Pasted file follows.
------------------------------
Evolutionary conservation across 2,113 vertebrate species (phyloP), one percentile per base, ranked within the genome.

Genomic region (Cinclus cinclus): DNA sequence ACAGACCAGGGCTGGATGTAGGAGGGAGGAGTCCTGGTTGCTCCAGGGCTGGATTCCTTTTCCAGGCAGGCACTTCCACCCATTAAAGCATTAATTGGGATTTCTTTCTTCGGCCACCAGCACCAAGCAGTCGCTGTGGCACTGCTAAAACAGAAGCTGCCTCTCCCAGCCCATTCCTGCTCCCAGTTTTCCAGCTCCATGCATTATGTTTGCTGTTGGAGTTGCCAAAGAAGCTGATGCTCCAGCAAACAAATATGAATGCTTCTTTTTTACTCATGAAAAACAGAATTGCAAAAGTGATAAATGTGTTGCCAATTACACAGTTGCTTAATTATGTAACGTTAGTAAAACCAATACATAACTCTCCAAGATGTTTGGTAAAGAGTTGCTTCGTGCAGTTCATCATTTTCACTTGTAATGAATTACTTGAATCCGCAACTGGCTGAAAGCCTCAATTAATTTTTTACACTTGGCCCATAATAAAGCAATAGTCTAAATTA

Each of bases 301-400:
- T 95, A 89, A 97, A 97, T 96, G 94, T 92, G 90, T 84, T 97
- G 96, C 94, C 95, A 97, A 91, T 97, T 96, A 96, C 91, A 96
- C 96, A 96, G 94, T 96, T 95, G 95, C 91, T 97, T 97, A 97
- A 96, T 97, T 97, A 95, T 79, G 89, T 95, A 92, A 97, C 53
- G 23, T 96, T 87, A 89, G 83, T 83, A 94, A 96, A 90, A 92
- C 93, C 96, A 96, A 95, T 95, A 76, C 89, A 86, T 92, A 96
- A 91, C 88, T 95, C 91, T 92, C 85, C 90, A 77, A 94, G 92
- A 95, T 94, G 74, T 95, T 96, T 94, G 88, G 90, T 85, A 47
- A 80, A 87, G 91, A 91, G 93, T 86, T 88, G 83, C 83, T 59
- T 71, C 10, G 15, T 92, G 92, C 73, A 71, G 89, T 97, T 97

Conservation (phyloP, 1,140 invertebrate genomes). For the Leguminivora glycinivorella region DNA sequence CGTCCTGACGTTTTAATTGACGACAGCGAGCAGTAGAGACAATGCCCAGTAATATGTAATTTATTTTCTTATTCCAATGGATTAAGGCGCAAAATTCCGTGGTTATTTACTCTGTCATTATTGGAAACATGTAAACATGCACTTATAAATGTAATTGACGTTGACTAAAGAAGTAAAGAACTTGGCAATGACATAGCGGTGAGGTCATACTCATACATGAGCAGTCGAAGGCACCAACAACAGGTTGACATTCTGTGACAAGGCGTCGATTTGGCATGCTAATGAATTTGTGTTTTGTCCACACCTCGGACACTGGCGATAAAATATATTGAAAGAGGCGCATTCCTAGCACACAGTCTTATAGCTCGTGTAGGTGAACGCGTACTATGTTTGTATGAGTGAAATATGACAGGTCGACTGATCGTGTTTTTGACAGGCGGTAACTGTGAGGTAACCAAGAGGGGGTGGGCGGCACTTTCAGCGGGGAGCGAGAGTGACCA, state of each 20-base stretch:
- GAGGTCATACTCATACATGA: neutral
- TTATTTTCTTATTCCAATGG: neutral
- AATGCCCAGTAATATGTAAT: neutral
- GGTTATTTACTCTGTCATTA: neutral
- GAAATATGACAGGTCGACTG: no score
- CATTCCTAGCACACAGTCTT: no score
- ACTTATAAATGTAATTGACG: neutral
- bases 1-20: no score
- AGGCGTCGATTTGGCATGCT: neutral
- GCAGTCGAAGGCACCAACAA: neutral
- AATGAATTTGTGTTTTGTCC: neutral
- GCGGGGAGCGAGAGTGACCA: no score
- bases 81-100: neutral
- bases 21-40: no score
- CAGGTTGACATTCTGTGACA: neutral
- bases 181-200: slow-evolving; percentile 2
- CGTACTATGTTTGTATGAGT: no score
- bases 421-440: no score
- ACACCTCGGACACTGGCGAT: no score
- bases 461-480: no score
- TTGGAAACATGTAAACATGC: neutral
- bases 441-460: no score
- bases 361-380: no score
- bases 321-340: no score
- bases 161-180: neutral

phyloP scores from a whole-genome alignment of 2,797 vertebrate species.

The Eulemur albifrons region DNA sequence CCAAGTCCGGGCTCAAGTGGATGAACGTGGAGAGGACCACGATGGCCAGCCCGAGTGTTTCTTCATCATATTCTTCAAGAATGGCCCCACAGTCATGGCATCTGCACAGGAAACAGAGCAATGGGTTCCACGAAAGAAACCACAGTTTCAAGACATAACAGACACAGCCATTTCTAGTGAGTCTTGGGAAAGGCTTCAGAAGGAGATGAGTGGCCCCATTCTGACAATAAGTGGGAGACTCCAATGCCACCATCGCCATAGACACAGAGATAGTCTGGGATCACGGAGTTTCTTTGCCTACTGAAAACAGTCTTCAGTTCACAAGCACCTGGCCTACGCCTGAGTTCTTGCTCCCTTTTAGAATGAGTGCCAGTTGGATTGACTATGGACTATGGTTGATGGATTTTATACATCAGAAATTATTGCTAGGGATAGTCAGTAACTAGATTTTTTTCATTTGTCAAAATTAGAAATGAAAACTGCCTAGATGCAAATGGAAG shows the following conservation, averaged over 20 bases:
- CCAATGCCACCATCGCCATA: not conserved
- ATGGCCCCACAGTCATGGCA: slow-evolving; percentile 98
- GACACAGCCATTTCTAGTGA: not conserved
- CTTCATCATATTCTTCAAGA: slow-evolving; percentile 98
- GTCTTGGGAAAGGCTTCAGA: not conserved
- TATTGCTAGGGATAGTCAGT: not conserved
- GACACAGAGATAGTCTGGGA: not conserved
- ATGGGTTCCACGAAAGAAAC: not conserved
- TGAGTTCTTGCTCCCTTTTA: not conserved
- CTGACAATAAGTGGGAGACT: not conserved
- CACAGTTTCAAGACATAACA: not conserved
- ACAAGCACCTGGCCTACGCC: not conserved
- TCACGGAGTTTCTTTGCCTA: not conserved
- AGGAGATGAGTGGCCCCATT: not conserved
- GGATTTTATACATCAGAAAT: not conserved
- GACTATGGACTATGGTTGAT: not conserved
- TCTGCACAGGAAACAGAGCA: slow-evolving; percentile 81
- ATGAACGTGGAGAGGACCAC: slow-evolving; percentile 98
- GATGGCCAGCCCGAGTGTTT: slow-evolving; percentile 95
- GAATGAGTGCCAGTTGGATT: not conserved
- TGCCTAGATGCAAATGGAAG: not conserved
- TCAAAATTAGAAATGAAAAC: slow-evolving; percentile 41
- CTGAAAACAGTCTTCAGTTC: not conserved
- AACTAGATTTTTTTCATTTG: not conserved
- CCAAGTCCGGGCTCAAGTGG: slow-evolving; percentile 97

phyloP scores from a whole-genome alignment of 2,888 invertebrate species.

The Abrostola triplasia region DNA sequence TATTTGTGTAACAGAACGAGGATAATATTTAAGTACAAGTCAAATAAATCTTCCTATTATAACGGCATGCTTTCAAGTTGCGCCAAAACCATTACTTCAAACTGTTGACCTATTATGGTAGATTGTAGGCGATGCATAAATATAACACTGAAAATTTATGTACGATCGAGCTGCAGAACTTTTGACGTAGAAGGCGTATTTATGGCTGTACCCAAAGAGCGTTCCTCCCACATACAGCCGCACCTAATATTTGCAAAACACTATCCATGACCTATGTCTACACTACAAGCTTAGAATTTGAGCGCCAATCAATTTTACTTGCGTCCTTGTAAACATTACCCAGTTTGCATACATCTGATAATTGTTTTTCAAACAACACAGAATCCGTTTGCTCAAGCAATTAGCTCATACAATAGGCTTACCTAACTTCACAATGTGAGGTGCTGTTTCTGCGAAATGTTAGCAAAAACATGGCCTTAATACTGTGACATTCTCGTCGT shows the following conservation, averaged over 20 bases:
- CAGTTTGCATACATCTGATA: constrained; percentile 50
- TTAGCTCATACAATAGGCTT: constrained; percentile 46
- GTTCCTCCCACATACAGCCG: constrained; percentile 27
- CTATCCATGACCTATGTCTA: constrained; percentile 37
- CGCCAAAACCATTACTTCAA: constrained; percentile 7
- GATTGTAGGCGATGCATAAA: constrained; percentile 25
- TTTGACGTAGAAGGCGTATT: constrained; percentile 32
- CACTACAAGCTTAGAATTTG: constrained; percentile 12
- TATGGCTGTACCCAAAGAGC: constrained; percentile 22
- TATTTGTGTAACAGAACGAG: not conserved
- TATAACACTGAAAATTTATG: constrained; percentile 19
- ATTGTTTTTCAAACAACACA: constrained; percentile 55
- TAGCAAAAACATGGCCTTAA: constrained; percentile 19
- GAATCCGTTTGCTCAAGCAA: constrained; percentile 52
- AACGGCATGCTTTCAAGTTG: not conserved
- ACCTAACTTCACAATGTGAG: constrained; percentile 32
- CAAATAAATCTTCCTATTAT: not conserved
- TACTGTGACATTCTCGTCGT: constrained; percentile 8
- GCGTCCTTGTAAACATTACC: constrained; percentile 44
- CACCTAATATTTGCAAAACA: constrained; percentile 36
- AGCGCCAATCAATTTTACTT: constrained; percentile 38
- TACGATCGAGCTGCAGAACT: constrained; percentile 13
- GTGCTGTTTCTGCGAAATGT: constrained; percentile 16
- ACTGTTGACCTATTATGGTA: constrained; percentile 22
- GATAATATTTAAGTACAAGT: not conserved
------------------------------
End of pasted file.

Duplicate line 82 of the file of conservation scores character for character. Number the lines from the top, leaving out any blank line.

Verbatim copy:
- GAATCCGTTTGCTCAAGCAA: constrained; percentile 52